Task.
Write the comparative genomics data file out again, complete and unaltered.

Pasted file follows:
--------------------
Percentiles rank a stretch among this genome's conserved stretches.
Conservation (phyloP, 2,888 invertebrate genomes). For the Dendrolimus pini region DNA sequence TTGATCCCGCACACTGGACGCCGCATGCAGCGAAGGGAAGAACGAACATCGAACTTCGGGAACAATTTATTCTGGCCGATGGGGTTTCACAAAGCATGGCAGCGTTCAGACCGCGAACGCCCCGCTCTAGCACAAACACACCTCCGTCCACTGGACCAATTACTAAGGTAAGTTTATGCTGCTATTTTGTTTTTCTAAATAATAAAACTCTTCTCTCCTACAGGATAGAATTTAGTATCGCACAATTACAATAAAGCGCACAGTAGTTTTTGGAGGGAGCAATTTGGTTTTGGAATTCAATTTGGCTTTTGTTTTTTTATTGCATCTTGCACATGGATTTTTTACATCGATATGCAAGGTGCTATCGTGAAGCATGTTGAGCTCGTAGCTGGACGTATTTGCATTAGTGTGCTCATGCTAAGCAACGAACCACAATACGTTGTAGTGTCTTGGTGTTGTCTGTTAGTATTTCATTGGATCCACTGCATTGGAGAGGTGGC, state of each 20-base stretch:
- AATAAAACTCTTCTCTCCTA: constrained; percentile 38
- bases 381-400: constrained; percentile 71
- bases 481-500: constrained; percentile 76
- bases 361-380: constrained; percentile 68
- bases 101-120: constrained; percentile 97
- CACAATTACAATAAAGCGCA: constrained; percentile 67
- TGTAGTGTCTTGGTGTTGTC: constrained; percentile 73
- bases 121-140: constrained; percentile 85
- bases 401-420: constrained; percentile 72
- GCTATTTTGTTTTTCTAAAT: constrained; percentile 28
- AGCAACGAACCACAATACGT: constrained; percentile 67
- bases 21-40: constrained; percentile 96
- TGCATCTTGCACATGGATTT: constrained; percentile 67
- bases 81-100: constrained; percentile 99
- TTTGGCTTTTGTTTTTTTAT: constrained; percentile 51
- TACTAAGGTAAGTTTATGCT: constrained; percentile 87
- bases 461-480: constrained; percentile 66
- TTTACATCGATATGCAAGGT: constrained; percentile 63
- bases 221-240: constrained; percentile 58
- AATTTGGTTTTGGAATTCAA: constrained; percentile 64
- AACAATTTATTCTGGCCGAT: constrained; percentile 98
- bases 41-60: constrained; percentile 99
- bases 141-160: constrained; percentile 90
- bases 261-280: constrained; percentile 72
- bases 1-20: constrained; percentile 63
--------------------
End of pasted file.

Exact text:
Percentiles rank a stretch among this genome's conserved stretches.
Conservation (phyloP, 2,888 invertebrate genomes). For the Dendrolimus pini region DNA sequence TTGATCCCGCACACTGGACGCCGCATGCAGCGAAGGGAAGAACGAACATCGAACTTCGGGAACAATTTATTCTGGCCGATGGGGTTTCACAAAGCATGGCAGCGTTCAGACCGCGAACGCCCCGCTCTAGCACAAACACACCTCCGTCCACTGGACCAATTACTAAGGTAAGTTTATGCTGCTATTTTGTTTTTCTAAATAATAAAACTCTTCTCTCCTACAGGATAGAATTTAGTATCGCACAATTACAATAAAGCGCACAGTAGTTTTTGGAGGGAGCAATTTGGTTTTGGAATTCAATTTGGCTTTTGTTTTTTTATTGCATCTTGCACATGGATTTTTTACATCGATATGCAAGGTGCTATCGTGAAGCATGTTGAGCTCGTAGCTGGACGTATTTGCATTAGTGTGCTCATGCTAAGCAACGAACCACAATACGTTGTAGTGTCTTGGTGTTGTCTGTTAGTATTTCATTGGATCCACTGCATTGGAGAGGTGGC, state of each 20-base stretch:
- AATAAAACTCTTCTCTCCTA: constrained; percentile 38
- bases 381-400: constrained; percentile 71
- bases 481-500: constrained; percentile 76
- bases 361-380: constrained; percentile 68
- bases 101-120: constrained; percentile 97
- CACAATTACAATAAAGCGCA: constrained; percentile 67
- TGTAGTGTCTTGGTGTTGTC: constrained; percentile 73
- bases 121-140: constrained; percentile 85
- bases 401-420: constrained; percentile 72
- GCTATTTTGTTTTTCTAAAT: constrained; percentile 28
- AGCAACGAACCACAATACGT: constrained; percentile 67
- bases 21-40: constrained; percentile 96
- TGCATCTTGCACATGGATTT: constrained; percentile 67
- bases 81-100: constrained; percentile 99
- TTTGGCTTTTGTTTTTTTAT: constrained; percentile 51
- TACTAAGGTAAGTTTATGCT: constrained; percentile 87
- bases 461-480: constrained; percentile 66
- TTTACATCGATATGCAAGGT: constrained; percentile 63
- bases 221-240: constrained; percentile 58
- AATTTGGTTTTGGAATTCAA: constrained; percentile 64
- AACAATTTATTCTGGCCGAT: constrained; percentile 98
- bases 41-60: constrained; percentile 99
- bases 141-160: constrained; percentile 90
- bases 261-280: constrained; percentile 72
- bases 1-20: constrained; percentile 63